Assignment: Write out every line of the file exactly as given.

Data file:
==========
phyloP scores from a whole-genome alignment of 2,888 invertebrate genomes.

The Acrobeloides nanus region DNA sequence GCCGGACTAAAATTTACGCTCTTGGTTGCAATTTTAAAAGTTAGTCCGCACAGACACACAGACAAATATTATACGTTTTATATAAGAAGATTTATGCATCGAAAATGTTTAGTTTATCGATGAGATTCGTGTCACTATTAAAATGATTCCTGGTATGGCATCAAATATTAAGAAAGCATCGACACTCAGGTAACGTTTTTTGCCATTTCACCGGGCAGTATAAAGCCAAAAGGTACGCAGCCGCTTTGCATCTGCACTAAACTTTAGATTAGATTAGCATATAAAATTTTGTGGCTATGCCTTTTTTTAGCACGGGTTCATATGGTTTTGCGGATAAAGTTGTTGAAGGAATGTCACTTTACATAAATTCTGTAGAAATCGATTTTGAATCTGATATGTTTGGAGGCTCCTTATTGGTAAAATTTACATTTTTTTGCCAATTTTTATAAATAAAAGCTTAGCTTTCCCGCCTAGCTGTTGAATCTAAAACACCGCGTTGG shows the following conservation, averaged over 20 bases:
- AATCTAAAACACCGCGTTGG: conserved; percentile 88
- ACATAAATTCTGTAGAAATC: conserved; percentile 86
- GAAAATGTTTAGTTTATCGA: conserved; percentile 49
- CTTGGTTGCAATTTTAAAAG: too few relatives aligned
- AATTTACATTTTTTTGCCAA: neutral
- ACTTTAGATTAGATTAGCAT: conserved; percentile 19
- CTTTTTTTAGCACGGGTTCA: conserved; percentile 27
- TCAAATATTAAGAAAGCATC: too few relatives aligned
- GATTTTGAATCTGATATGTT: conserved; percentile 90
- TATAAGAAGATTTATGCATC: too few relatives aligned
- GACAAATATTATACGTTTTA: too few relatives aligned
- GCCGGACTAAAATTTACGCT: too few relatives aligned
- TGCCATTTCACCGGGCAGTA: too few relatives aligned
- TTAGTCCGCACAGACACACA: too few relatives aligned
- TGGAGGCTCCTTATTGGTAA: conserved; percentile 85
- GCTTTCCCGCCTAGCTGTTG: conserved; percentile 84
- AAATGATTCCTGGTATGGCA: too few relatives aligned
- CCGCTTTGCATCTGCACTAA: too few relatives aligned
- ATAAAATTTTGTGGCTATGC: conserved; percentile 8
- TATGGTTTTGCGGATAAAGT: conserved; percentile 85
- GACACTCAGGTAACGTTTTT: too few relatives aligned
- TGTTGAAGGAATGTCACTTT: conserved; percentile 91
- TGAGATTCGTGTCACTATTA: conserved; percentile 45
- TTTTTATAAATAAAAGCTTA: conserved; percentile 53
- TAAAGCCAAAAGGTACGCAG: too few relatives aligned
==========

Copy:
phyloP scores from a whole-genome alignment of 2,888 invertebrate genomes.

The Acrobeloides nanus region DNA sequence GCCGGACTAAAATTTACGCTCTTGGTTGCAATTTTAAAAGTTAGTCCGCACAGACACACAGACAAATATTATACGTTTTATATAAGAAGATTTATGCATCGAAAATGTTTAGTTTATCGATGAGATTCGTGTCACTATTAAAATGATTCCTGGTATGGCATCAAATATTAAGAAAGCATCGACACTCAGGTAACGTTTTTTGCCATTTCACCGGGCAGTATAAAGCCAAAAGGTACGCAGCCGCTTTGCATCTGCACTAAACTTTAGATTAGATTAGCATATAAAATTTTGTGGCTATGCCTTTTTTTAGCACGGGTTCATATGGTTTTGCGGATAAAGTTGTTGAAGGAATGTCACTTTACATAAATTCTGTAGAAATCGATTTTGAATCTGATATGTTTGGAGGCTCCTTATTGGTAAAATTTACATTTTTTTGCCAATTTTTATAAATAAAAGCTTAGCTTTCCCGCCTAGCTGTTGAATCTAAAACACCGCGTTGG shows the following conservation, averaged over 20 bases:
- AATCTAAAACACCGCGTTGG: conserved; percentile 88
- ACATAAATTCTGTAGAAATC: conserved; percentile 86
- GAAAATGTTTAGTTTATCGA: conserved; percentile 49
- CTTGGTTGCAATTTTAAAAG: too few relatives aligned
- AATTTACATTTTTTTGCCAA: neutral
- ACTTTAGATTAGATTAGCAT: conserved; percentile 19
- CTTTTTTTAGCACGGGTTCA: conserved; percentile 27
- TCAAATATTAAGAAAGCATC: too few relatives aligned
- GATTTTGAATCTGATATGTT: conserved; percentile 90
- TATAAGAAGATTTATGCATC: too few relatives aligned
- GACAAATATTATACGTTTTA: too few relatives aligned
- GCCGGACTAAAATTTACGCT: too few relatives aligned
- TGCCATTTCACCGGGCAGTA: too few relatives aligned
- TTAGTCCGCACAGACACACA: too few relatives aligned
- TGGAGGCTCCTTATTGGTAA: conserved; percentile 85
- GCTTTCCCGCCTAGCTGTTG: conserved; percentile 84
- AAATGATTCCTGGTATGGCA: too few relatives aligned
- CCGCTTTGCATCTGCACTAA: too few relatives aligned
- ATAAAATTTTGTGGCTATGC: conserved; percentile 8
- TATGGTTTTGCGGATAAAGT: conserved; percentile 85
- GACACTCAGGTAACGTTTTT: too few relatives aligned
- TGTTGAAGGAATGTCACTTT: conserved; percentile 91
- TGAGATTCGTGTCACTATTA: conserved; percentile 45
- TTTTTATAAATAAAAGCTTA: conserved; percentile 53
- TAAAGCCAAAAGGTACGCAG: too few relatives aligned